Anyone care to argue that our children aren’t under attack by demonic forces?  Wolfie isn’t the only teenager adrift in our society.  I see plenty of runaways and street kids downtown every day; they were once someone’s baby, now they are alone.  I titled this post “Lost Kids” but I have to believe that anyone is not so far gone that they’re lost forever, not while there’s the hope of Christ.   To a loving God, Wolfie Blackheart and other kids like her are children created in His image and likeness, worthy of respect and love.

She’s gonna blow…

January 26, 2010

A volcano is rarely in a constant state of eruption.  For most of the time it simmers, puffing a little smoke, tremoring slightly, for all the world appearing like a mountain with  character.  And then one day the geologic stresses build up, the magma explodes violently and there’s no going back from there.   Anger is often like that.  A cheerful veneer of Christian jovialness is suddenly unmasked by one thing, one person, that sets us off with an actual or perceived wrong, a slight on our character, an unkind word, a misunderstanding, or a deliberate attack.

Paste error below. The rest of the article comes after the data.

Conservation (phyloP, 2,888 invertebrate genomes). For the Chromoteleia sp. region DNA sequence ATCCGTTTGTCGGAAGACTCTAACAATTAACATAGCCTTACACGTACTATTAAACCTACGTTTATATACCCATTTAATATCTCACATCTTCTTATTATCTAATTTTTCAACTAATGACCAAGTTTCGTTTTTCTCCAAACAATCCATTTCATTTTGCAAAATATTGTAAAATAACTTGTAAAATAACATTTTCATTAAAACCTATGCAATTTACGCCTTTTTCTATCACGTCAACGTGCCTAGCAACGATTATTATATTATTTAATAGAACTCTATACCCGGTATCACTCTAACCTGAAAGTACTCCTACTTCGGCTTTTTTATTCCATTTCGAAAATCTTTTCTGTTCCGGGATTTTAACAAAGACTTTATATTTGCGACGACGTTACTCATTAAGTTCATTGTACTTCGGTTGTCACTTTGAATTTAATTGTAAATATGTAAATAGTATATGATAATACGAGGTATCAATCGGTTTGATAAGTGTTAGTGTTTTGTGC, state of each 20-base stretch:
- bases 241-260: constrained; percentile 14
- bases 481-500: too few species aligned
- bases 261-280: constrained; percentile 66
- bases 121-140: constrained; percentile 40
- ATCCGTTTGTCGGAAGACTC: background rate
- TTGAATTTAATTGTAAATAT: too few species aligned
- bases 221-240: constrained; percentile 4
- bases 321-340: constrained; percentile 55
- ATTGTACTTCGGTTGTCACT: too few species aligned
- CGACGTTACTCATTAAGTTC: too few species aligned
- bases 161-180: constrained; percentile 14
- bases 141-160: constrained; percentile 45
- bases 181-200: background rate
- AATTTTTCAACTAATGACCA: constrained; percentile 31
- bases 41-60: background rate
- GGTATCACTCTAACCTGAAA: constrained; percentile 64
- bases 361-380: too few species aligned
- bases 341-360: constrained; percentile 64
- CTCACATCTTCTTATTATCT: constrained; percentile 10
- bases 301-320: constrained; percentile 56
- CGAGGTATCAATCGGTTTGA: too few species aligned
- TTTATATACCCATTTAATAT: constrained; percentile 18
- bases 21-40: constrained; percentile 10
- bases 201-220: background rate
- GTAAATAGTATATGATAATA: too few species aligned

Recently, I got crosswise with a fellow parishioner over an issue that could have turned into the kind of conflict that burns bridges and ends friendships.   I was the volcano and it took just one email to unleash an  exploding caldera of anger, hurt pride and indignation.  The only rational response I acted on, thank God, was to call my priest before I hit send on the angry reply I composed.